This is a tough one, I know, but the reality is that you can be supportive of your child’s teacher even if the two of you are polar opposites. First, remind yourself that there is usually more than one way to the same end result. You may not like the technique, but that doesn’t mean that your child will not learn and grow, maybe even exponentially, this year. Give it some time. Second, remember that this teacher is another human being, not an evil super villain. He is just a guy who is continuing to develop in his career, who has feelings (Can you believe it?), and who faces challenges outside of work, you know, like everyone else. Make an effort to get to know him better. Try offering encouragement when your impulse is to write a nasty note instead. Share your concerns, for sure, but throw in some positive comments to open the lines of communication. Make sure that you are building a bridge and not a wall between you and the teacher. Finally, keep in mind that a teacher is accountable to lots of people – the board of education, school administrators, students, and parents, to name a few. Whatever it is that you don’t like about her classroom, another parent loves. If you think there is too much homework, someone else thinks there is not enough. If you think the teacher is too relaxed, someone else thinks she is too strict. I know that your friends all agree with you when you complain, but I swear this dynamic is true. It may just be necessary to accept that “different” does not necessarily mean “wrong,” and if your child isn’t complaining, then be careful not to project your own frustrations onto him. You want him to be happy, even if you are not.

If your child is complaining about something that bothers you, too, then have an honest, age-appropriate conversation about it. (If you are worried that your child might announce to the class that her mommy says the teacher does everything wrong, then your kid may not be ready for this.) It’s important for older kids to know that adults can work together and respectfully disagree. There have been a couple of occasions when I have said something like this to my frustrated child, “I understand how you feel. I would feel that way, too.  If I were your teacher, I probably wouldn’t do it this way. But I’m not your teacher, and this isn’t my classroom. I have talked to her, and I know that she has reasons for doing things this way, and we both really want you to be successful. It’s okay that we don’t agree. But it’s not okay to be disrespectful or to disobey the rules of her class.” Even when you tell your child that you disagree with the teacher, be sure to emphasize what the two of you do have in common – a commitment to your child’s achievement. Your child shouldn’t have to choose sides.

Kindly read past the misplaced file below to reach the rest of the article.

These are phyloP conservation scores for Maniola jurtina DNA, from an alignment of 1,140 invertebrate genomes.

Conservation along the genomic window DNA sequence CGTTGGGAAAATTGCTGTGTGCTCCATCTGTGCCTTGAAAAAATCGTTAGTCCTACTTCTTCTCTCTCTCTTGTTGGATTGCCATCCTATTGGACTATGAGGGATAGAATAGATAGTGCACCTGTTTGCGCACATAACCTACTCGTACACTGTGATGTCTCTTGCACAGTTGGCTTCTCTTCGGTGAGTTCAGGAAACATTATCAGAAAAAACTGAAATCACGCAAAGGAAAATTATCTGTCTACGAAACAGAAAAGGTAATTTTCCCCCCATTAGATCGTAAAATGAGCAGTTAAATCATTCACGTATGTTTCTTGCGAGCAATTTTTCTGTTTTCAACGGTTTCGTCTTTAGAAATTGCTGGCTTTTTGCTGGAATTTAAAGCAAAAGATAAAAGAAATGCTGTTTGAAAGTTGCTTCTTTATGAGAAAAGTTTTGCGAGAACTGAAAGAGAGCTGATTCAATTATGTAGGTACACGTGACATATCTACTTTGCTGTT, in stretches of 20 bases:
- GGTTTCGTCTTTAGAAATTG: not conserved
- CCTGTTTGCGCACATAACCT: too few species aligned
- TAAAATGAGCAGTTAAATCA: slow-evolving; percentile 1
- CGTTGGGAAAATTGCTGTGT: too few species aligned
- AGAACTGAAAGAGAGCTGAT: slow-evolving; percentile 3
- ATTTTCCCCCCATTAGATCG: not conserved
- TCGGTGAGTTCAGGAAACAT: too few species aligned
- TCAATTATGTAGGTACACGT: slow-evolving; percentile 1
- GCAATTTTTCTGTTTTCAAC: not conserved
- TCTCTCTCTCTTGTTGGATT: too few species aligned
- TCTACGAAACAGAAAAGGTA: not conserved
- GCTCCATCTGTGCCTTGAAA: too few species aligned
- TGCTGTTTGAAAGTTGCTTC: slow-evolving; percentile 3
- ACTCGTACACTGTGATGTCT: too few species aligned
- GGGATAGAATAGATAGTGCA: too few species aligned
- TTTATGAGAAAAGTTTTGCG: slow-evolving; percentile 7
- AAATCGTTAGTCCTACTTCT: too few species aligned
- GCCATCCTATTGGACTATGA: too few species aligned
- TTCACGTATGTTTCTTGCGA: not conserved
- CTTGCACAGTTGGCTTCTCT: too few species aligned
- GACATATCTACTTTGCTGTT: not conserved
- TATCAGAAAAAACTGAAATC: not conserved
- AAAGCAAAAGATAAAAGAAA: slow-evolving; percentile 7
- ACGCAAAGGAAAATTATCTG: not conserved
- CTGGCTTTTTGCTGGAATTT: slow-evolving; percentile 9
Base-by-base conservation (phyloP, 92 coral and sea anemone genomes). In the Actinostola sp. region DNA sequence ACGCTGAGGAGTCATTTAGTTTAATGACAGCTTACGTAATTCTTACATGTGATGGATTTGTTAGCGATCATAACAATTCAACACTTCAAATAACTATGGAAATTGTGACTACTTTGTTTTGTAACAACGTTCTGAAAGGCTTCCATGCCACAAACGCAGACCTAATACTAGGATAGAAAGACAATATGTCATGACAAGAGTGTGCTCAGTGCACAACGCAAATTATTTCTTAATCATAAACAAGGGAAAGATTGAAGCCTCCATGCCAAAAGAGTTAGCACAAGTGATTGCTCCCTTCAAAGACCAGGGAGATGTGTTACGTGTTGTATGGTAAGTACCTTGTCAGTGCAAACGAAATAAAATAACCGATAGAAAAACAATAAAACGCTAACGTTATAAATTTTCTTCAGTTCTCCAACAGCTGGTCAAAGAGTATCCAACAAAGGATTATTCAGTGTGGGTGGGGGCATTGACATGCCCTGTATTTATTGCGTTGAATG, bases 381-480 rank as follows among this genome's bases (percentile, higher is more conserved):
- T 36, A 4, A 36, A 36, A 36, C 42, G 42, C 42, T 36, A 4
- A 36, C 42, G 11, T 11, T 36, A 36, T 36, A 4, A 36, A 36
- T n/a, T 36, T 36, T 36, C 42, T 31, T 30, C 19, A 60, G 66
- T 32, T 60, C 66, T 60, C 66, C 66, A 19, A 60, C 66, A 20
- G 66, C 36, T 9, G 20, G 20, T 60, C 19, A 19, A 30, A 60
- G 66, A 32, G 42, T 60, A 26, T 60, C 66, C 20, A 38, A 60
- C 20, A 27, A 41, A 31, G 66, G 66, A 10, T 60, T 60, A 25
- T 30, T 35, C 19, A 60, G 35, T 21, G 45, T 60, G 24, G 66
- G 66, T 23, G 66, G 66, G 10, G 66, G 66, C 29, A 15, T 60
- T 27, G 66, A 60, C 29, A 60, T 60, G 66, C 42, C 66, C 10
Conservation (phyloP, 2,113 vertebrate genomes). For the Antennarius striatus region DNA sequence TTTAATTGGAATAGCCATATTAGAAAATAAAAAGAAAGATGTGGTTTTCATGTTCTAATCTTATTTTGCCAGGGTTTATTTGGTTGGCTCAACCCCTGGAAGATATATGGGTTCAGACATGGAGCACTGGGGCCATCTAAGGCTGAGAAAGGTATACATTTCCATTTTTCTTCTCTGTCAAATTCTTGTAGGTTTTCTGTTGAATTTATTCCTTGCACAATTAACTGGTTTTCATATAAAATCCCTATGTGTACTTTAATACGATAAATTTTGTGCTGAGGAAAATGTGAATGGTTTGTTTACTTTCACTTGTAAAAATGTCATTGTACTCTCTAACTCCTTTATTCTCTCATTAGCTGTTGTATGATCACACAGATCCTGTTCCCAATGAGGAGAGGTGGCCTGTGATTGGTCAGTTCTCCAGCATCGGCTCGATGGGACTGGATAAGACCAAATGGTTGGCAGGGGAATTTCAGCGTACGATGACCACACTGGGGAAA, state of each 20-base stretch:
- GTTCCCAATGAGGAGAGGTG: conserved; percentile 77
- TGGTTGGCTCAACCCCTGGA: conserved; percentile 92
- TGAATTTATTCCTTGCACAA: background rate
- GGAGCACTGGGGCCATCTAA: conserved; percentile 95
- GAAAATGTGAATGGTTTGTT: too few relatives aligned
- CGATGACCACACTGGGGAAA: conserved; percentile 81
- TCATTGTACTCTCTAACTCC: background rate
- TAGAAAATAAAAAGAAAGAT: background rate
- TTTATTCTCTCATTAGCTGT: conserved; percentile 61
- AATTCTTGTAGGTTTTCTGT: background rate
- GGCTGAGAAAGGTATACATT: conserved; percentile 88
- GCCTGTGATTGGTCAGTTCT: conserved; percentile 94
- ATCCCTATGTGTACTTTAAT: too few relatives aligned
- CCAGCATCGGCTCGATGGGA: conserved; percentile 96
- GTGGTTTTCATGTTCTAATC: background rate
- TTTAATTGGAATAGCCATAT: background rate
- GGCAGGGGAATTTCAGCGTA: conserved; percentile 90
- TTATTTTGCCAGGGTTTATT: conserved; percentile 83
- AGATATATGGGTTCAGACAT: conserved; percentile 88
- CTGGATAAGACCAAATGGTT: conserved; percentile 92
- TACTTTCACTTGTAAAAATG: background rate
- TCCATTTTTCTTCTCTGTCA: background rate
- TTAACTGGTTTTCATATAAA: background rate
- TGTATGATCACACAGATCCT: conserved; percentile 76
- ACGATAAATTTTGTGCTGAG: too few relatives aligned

Although it can be frustrating, it can actually be GOOD for your son or daughter to learn to work with different teachers who have their own unique styles and routines. After all, school is not just about academics. It is a training ground for real life. Being adaptable is a life skill that has helped my husband and I to survive marriage, for example. (I would suggest that one of us has had to endure a little more than the other, and he would agree, although I think he might be applying that to the wrong person.) Anyone who has been employed knows that adaptability is also essential to achieving success at work. If my husband and I had quit a job every time we disagreed with a co-worker, then we would not have been able to afford a new air conditioner this summer, which also might have ended our marriage. I really can’t stress enough how important adaptability is to long-term relationships.  (I’m only partly joking here, people!)

If all else fails, think of it like this. You are Gwyneth Paltrow and the teacher is Chris Martin, and you have vowed to work together for the good of the kids despite your differences. On the bright side, you will only share child rearing with this teacher for a year, while Gwyneth and Chris will be working out their issues until the end of time. See. There is always a silver lining if you search for it.

Come back tomorrow for another back to school tip!  How much should you tell the teacher?

photo credit: <a href=”″>Macro of sharpened colored pencils aranged in a circle</a> via <a href=””>photopin</a&gt; <a href=””>(license)</a&gt;

Back To School Edition: Tip #1


Hey, I think I saw you in the school supply section yesterday, grabbing the last blue-Mead-100-page-wide-ruled-spiral-notebook off the shelf just as another mom tried to snatch it up. Oh, how school shopping brings out the best in us! Every August, you and I, we stalk the aisles as if we are on a safari, commissioned to find some rare species on the edge of extinction, and every year I think, “For the love of God, school administrators, can’t we just add some money to our already frustrating school fees and order this stuff in bulk?”

Even though I might, maybe, complain just a little bit about school supply shopping, the truth is that I love it as much as I hate it. I enjoy the ritual of it, the anticipation created by a backpack overflowing with sharpened crayons and undefiled paper and fresh markers. Maybe that’s because I always loved school as a kid, or maybe it’s because I crave a routine after the seduction of summer. Maybe it’s because I see the start of the school year as more symbolic of a new beginning than January 1. (Or maybe it’s because I need some alone time. I really, REALLY need some alone time, people.)